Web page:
Why we have women and girls’ sports in the first place
We cannot start down the path of trying to segregate sports on the basis of subjective gender identities. For one thing, we couldn’t only have male and female categories, as where would non-binary people compete (an equally valid gender identity as trans)? Sports are segregated based on biological sex, because the physical body being male or female is the only relevant factor. Male and female bodies are different; sexuality, gender identity, religion, ethnicity, personality, etc shouldn’t be a factor in deciding which sex category someone belongs in.
Physiological differences reflected in performance
A male body has many advantages over a female one. A male skeleton means longer, larger bones: a longer arm span, thigh bones, and bigger hands and feet and a narrower pelvis which all give mechanical advantages. A larger male frame means more space to build muscle. The male cardiovascular system has a larger heart, blood vessels, VO2max levels, lung capacity and aerobic capacity, higher haemoglobin levels increases males’ ability to carry oxygen to the muscles. Males have more fast-twitch muscle fibres and lean muscle mass than females, who carry more fat. This is not an exhaustive list.
There is a performance gap between males and females of 10-30% in almost all sports and events, from beginner to elite; from athletics to weightlifting. And it’s not just once puberty is finished that the physical differences between the sexes emerge: teenage boys are faster than the elite women; if we look at Laura Muir’s 800m time, it’s slower than the fastest 13-year-old boy (or for 1500m, the fastest 14 year old boy) in British Athletics.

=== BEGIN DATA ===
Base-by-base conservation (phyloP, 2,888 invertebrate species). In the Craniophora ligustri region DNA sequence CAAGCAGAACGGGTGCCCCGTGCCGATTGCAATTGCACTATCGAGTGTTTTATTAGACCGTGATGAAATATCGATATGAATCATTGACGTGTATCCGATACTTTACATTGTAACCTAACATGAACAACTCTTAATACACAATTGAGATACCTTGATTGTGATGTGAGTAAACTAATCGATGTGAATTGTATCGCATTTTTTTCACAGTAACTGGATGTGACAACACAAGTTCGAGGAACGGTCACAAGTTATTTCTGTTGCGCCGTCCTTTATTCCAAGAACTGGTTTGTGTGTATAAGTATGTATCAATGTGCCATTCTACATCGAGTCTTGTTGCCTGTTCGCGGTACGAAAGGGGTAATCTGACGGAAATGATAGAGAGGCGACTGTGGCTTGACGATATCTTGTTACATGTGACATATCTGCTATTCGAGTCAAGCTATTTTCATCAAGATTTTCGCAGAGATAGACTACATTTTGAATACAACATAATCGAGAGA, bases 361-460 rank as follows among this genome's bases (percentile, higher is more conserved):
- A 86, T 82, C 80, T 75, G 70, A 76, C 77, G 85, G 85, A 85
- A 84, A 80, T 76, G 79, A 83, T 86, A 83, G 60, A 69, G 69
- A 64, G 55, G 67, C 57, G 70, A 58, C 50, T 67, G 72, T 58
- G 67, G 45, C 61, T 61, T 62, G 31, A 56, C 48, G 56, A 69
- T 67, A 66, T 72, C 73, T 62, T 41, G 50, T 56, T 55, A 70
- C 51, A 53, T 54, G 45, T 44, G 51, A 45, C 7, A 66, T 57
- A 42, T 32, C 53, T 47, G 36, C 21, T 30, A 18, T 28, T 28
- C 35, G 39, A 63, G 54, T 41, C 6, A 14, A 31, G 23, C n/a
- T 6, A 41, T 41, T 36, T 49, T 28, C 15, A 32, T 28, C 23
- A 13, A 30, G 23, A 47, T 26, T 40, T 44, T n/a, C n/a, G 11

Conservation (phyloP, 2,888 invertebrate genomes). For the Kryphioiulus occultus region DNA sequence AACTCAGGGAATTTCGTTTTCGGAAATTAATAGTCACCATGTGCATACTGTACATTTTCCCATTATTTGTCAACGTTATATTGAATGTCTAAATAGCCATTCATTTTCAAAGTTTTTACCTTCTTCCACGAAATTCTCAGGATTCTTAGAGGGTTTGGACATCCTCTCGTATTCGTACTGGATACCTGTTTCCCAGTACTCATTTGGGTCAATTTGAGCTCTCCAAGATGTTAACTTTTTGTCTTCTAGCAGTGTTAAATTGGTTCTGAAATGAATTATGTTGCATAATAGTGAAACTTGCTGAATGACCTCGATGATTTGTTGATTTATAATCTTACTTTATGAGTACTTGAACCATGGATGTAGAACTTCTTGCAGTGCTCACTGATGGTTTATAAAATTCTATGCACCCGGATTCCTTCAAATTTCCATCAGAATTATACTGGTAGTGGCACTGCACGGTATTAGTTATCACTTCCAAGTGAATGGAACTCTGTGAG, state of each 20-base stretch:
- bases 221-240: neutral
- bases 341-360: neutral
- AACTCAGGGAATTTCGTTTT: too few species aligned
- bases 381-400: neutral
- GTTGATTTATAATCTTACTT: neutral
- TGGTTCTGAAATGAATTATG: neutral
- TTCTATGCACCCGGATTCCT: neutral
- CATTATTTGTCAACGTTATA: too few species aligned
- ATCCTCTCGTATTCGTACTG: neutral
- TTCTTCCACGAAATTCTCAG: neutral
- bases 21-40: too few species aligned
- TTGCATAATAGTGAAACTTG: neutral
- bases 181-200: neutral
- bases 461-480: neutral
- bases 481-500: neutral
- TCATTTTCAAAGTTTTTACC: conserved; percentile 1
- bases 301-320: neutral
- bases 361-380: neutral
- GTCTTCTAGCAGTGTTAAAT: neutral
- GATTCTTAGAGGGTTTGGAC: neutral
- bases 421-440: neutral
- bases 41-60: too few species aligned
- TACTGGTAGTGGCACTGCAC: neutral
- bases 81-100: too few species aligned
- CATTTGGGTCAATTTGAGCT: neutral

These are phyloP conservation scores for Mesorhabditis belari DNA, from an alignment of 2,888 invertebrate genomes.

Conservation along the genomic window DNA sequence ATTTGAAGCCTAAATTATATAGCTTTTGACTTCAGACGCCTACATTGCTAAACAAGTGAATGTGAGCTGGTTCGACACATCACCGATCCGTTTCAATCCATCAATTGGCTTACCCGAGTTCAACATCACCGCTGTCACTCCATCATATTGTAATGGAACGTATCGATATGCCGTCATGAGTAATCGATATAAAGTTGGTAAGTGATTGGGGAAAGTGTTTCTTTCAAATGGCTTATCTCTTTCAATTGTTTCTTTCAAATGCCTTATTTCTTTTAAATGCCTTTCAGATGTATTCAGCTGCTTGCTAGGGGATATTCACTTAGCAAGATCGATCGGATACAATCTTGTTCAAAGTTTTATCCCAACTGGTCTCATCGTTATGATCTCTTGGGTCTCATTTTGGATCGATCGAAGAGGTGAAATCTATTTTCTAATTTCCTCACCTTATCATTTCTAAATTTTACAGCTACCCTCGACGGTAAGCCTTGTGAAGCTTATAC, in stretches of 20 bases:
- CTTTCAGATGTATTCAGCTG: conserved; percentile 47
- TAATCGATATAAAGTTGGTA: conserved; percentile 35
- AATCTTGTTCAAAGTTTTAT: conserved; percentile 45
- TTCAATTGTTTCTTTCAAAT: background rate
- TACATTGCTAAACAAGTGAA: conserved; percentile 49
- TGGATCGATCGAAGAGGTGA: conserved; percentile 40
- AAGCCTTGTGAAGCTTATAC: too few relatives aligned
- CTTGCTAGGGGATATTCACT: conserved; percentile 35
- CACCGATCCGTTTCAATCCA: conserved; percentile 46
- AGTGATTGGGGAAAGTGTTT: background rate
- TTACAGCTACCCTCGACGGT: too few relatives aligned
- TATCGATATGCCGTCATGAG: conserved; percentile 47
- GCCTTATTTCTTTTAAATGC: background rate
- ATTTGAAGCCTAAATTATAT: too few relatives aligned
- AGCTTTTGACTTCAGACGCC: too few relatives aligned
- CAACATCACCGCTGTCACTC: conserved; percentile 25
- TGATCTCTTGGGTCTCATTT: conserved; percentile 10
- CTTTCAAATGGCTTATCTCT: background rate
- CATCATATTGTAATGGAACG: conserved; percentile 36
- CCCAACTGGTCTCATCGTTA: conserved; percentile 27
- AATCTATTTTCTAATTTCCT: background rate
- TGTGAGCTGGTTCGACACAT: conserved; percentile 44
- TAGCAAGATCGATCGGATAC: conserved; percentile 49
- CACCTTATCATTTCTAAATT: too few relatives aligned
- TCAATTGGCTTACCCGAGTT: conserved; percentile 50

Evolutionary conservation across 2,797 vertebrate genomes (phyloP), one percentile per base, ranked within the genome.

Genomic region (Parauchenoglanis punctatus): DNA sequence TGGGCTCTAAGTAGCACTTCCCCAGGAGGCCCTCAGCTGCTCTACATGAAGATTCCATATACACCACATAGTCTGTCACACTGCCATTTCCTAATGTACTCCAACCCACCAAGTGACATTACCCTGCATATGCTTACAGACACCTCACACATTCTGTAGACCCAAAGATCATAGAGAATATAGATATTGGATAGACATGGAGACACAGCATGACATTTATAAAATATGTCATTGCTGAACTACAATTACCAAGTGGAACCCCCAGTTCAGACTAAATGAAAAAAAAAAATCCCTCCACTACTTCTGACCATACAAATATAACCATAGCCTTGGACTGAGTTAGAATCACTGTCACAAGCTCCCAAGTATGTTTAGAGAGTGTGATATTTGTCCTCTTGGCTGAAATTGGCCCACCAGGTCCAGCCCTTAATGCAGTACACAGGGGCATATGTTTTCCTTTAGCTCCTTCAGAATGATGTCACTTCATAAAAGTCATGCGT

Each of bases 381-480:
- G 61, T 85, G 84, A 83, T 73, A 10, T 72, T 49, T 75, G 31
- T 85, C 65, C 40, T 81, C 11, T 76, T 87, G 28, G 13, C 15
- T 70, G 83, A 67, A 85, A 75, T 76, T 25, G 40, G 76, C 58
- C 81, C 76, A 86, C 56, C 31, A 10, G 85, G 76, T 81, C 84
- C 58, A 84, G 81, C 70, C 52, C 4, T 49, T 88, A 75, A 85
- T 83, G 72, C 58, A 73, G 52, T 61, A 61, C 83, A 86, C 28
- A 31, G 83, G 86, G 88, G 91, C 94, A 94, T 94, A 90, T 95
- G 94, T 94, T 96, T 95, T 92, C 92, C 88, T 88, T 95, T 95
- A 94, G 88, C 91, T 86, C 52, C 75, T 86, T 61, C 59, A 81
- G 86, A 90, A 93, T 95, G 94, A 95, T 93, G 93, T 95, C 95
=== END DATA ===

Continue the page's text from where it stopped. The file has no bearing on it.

We know the effects that testosterone alone has on the body; it’s why we ban competitors (both male and female) from taking it. We know what a difference it made to the East German female athletes, we all agree that was unfair and cheating. We cannot then have a blind spot where we allow a male, who has gone through a testosterone-driven male puberty with all the physical sporting benefits that brings over females, to compete against a female. We do not allow natal females to benefit from the levels of testosterone that males do: they get banned for doping. Even if a male suppresses their testosterone levels to less than 10nmols, that is still a) several times more than a natal female would have, and b) does not undo all the other advantages the (even testosterone-suppressed) adult male body has over a female one. Suppressing testosterone does not atrophy the muscles down to a level that is comparable with females.
The importance of female-only sports at grassroots level